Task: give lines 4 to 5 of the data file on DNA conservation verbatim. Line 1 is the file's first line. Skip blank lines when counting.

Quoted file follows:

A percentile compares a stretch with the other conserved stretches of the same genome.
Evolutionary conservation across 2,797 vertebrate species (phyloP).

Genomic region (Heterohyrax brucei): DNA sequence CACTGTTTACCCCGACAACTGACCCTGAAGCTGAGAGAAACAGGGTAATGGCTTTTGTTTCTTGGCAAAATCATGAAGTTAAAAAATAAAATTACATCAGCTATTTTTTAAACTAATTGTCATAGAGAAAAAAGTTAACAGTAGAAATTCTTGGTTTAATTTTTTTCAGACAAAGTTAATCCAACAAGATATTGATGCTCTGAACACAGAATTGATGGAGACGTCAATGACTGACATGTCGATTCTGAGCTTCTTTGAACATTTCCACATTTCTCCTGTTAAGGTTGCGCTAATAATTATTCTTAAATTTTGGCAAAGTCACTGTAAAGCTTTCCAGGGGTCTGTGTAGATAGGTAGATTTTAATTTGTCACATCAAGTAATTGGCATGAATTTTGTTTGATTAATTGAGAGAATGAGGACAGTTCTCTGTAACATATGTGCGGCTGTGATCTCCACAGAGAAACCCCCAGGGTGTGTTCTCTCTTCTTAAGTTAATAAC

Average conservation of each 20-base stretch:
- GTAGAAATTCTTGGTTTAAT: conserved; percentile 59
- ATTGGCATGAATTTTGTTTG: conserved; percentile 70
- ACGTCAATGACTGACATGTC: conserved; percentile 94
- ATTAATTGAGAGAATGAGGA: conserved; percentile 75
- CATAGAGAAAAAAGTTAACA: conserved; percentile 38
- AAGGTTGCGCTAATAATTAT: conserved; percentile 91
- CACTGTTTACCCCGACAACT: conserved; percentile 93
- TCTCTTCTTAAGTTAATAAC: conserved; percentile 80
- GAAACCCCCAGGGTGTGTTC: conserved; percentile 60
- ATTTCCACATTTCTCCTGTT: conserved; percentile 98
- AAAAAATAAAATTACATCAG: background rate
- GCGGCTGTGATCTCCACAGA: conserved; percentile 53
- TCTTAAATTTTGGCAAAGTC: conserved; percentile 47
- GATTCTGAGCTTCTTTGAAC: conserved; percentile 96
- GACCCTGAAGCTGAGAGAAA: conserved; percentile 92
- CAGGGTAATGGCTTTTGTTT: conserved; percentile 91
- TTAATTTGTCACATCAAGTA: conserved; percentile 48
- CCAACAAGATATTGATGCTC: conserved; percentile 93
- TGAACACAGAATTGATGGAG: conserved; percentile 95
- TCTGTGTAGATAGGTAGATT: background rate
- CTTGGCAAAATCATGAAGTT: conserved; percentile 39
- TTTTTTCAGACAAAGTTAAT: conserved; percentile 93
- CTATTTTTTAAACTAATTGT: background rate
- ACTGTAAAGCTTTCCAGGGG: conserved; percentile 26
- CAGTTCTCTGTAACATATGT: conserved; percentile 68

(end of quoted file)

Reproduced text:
Average conservation of each 20-base stretch:
- GTAGAAATTCTTGGTTTAAT: conserved; percentile 59